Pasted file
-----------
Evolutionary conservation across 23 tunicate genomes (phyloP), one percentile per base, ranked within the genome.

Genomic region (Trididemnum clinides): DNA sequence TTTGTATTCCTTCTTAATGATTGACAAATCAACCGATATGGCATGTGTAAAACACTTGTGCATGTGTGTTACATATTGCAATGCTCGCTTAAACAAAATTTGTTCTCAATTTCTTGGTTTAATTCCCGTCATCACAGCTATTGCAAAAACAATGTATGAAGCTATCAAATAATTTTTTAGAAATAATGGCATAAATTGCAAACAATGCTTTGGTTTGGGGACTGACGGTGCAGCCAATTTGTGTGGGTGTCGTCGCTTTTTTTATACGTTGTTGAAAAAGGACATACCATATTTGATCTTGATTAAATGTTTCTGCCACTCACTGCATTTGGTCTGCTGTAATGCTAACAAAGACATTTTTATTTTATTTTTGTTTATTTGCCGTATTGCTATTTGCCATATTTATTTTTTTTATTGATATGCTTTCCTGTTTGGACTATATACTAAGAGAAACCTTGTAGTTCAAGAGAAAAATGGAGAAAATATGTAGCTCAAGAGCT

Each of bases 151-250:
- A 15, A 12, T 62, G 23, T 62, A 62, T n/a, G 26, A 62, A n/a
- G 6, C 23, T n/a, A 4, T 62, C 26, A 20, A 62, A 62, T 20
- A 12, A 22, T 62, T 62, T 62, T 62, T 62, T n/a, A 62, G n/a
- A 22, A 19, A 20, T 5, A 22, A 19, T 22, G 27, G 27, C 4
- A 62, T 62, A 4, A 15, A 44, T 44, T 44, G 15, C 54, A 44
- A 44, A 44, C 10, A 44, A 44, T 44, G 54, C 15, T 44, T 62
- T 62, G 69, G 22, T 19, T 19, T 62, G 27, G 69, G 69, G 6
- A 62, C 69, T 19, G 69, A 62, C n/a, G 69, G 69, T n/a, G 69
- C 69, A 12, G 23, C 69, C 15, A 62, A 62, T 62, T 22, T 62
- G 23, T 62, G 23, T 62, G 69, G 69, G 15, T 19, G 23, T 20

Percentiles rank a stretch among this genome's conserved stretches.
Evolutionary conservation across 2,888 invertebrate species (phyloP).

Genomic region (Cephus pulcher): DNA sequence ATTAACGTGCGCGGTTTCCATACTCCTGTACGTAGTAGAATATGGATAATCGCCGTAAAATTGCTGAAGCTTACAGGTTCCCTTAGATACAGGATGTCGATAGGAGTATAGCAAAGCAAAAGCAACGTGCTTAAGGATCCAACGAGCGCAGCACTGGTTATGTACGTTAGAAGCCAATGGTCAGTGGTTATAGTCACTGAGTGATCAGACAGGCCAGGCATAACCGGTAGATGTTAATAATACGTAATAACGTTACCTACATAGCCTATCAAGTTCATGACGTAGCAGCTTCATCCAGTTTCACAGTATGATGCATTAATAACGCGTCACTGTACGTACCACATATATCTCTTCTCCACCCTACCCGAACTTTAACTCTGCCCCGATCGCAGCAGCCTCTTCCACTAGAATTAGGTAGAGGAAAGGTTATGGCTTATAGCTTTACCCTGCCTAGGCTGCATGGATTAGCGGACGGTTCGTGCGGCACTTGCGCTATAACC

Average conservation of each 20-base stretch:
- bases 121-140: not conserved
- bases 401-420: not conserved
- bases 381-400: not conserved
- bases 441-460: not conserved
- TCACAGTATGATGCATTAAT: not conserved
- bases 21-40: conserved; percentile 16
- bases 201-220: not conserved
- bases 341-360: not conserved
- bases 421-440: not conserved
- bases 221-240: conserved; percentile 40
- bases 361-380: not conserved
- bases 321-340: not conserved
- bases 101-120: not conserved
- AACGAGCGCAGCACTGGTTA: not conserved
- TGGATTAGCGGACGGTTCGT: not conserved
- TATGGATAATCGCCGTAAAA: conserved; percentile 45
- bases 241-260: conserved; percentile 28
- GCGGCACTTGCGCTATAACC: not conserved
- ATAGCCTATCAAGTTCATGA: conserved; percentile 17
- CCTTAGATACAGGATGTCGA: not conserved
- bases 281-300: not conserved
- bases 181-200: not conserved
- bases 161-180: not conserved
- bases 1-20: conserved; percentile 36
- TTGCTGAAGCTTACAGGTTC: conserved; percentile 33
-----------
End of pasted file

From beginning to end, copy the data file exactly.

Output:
Evolutionary conservation across 23 tunicate genomes (phyloP), one percentile per base, ranked within the genome.

Genomic region (Trididemnum clinides): DNA sequence TTTGTATTCCTTCTTAATGATTGACAAATCAACCGATATGGCATGTGTAAAACACTTGTGCATGTGTGTTACATATTGCAATGCTCGCTTAAACAAAATTTGTTCTCAATTTCTTGGTTTAATTCCCGTCATCACAGCTATTGCAAAAACAATGTATGAAGCTATCAAATAATTTTTTAGAAATAATGGCATAAATTGCAAACAATGCTTTGGTTTGGGGACTGACGGTGCAGCCAATTTGTGTGGGTGTCGTCGCTTTTTTTATACGTTGTTGAAAAAGGACATACCATATTTGATCTTGATTAAATGTTTCTGCCACTCACTGCATTTGGTCTGCTGTAATGCTAACAAAGACATTTTTATTTTATTTTTGTTTATTTGCCGTATTGCTATTTGCCATATTTATTTTTTTTATTGATATGCTTTCCTGTTTGGACTATATACTAAGAGAAACCTTGTAGTTCAAGAGAAAAATGGAGAAAATATGTAGCTCAAGAGCT

Each of bases 151-250:
- A 15, A 12, T 62, G 23, T 62, A 62, T n/a, G 26, A 62, A n/a
- G 6, C 23, T n/a, A 4, T 62, C 26, A 20, A 62, A 62, T 20
- A 12, A 22, T 62, T 62, T 62, T 62, T 62, T n/a, A 62, G n/a
- A 22, A 19, A 20, T 5, A 22, A 19, T 22, G 27, G 27, C 4
- A 62, T 62, A 4, A 15, A 44, T 44, T 44, G 15, C 54, A 44
- A 44, A 44, C 10, A 44, A 44, T 44, G 54, C 15, T 44, T 62
- T 62, G 69, G 22, T 19, T 19, T 62, G 27, G 69, G 69, G 6
- A 62, C 69, T 19, G 69, A 62, C n/a, G 69, G 69, T n/a, G 69
- C 69, A 12, G 23, C 69, C 15, A 62, A 62, T 62, T 22, T 62
- G 23, T 62, G 23, T 62, G 69, G 69, G 15, T 19, G 23, T 20

Percentiles rank a stretch among this genome's conserved stretches.
Evolutionary conservation across 2,888 invertebrate species (phyloP).

Genomic region (Cephus pulcher): DNA sequence ATTAACGTGCGCGGTTTCCATACTCCTGTACGTAGTAGAATATGGATAATCGCCGTAAAATTGCTGAAGCTTACAGGTTCCCTTAGATACAGGATGTCGATAGGAGTATAGCAAAGCAAAAGCAACGTGCTTAAGGATCCAACGAGCGCAGCACTGGTTATGTACGTTAGAAGCCAATGGTCAGTGGTTATAGTCACTGAGTGATCAGACAGGCCAGGCATAACCGGTAGATGTTAATAATACGTAATAACGTTACCTACATAGCCTATCAAGTTCATGACGTAGCAGCTTCATCCAGTTTCACAGTATGATGCATTAATAACGCGTCACTGTACGTACCACATATATCTCTTCTCCACCCTACCCGAACTTTAACTCTGCCCCGATCGCAGCAGCCTCTTCCACTAGAATTAGGTAGAGGAAAGGTTATGGCTTATAGCTTTACCCTGCCTAGGCTGCATGGATTAGCGGACGGTTCGTGCGGCACTTGCGCTATAACC

Average conservation of each 20-base stretch:
- bases 121-140: not conserved
- bases 401-420: not conserved
- bases 381-400: not conserved
- bases 441-460: not conserved
- TCACAGTATGATGCATTAAT: not conserved
- bases 21-40: conserved; percentile 16
- bases 201-220: not conserved
- bases 341-360: not conserved
- bases 421-440: not conserved
- bases 221-240: conserved; percentile 40
- bases 361-380: not conserved
- bases 321-340: not conserved
- bases 101-120: not conserved
- AACGAGCGCAGCACTGGTTA: not conserved
- TGGATTAGCGGACGGTTCGT: not conserved
- TATGGATAATCGCCGTAAAA: conserved; percentile 45
- bases 241-260: conserved; percentile 28
- GCGGCACTTGCGCTATAACC: not conserved
- ATAGCCTATCAAGTTCATGA: conserved; percentile 17
- CCTTAGATACAGGATGTCGA: not conserved
- bases 281-300: not conserved
- bases 181-200: not conserved
- bases 161-180: not conserved
- bases 1-20: conserved; percentile 36
- TTGCTGAAGCTTACAGGTTC: conserved; percentile 33